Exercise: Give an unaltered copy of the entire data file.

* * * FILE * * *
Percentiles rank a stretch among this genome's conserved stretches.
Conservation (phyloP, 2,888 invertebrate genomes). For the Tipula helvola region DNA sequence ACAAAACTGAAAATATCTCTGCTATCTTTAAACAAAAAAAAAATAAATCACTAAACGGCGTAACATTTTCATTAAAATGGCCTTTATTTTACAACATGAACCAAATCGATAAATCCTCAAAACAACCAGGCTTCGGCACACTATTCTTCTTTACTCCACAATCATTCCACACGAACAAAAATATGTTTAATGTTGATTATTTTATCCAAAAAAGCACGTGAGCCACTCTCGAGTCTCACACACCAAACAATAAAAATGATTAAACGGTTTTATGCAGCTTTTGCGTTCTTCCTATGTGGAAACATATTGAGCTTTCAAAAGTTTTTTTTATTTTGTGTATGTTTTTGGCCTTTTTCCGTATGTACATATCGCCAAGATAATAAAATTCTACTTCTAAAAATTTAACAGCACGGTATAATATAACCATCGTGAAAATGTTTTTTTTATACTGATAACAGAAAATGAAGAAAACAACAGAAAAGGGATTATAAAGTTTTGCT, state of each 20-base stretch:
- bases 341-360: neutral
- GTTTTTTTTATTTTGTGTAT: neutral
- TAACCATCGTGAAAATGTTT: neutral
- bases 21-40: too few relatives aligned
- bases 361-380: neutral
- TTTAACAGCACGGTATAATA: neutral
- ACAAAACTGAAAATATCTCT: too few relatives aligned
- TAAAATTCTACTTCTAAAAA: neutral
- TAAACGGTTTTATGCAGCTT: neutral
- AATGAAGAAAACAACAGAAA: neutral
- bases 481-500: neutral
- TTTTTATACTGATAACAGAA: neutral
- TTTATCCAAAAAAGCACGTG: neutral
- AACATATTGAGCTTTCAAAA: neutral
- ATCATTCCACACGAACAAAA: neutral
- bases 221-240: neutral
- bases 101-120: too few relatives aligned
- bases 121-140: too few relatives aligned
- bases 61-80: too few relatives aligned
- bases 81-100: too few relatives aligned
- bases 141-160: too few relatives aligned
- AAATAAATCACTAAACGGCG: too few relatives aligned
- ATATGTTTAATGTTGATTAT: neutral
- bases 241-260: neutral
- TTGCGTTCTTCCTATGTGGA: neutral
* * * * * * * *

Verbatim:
Percentiles rank a stretch among this genome's conserved stretches.
Conservation (phyloP, 2,888 invertebrate genomes). For the Tipula helvola region DNA sequence ACAAAACTGAAAATATCTCTGCTATCTTTAAACAAAAAAAAAATAAATCACTAAACGGCGTAACATTTTCATTAAAATGGCCTTTATTTTACAACATGAACCAAATCGATAAATCCTCAAAACAACCAGGCTTCGGCACACTATTCTTCTTTACTCCACAATCATTCCACACGAACAAAAATATGTTTAATGTTGATTATTTTATCCAAAAAAGCACGTGAGCCACTCTCGAGTCTCACACACCAAACAATAAAAATGATTAAACGGTTTTATGCAGCTTTTGCGTTCTTCCTATGTGGAAACATATTGAGCTTTCAAAAGTTTTTTTTATTTTGTGTATGTTTTTGGCCTTTTTCCGTATGTACATATCGCCAAGATAATAAAATTCTACTTCTAAAAATTTAACAGCACGGTATAATATAACCATCGTGAAAATGTTTTTTTTATACTGATAACAGAAAATGAAGAAAACAACAGAAAAGGGATTATAAAGTTTTGCT, state of each 20-base stretch:
- bases 341-360: neutral
- GTTTTTTTTATTTTGTGTAT: neutral
- TAACCATCGTGAAAATGTTT: neutral
- bases 21-40: too few relatives aligned
- bases 361-380: neutral
- TTTAACAGCACGGTATAATA: neutral
- ACAAAACTGAAAATATCTCT: too few relatives aligned
- TAAAATTCTACTTCTAAAAA: neutral
- TAAACGGTTTTATGCAGCTT: neutral
- AATGAAGAAAACAACAGAAA: neutral
- bases 481-500: neutral
- TTTTTATACTGATAACAGAA: neutral
- TTTATCCAAAAAAGCACGTG: neutral
- AACATATTGAGCTTTCAAAA: neutral
- ATCATTCCACACGAACAAAA: neutral
- bases 221-240: neutral
- bases 101-120: too few relatives aligned
- bases 121-140: too few relatives aligned
- bases 61-80: too few relatives aligned
- bases 81-100: too few relatives aligned
- bases 141-160: too few relatives aligned
- AAATAAATCACTAAACGGCG: too few relatives aligned
- ATATGTTTAATGTTGATTAT: neutral
- bases 241-260: neutral
- TTGCGTTCTTCCTATGTGGA: neutral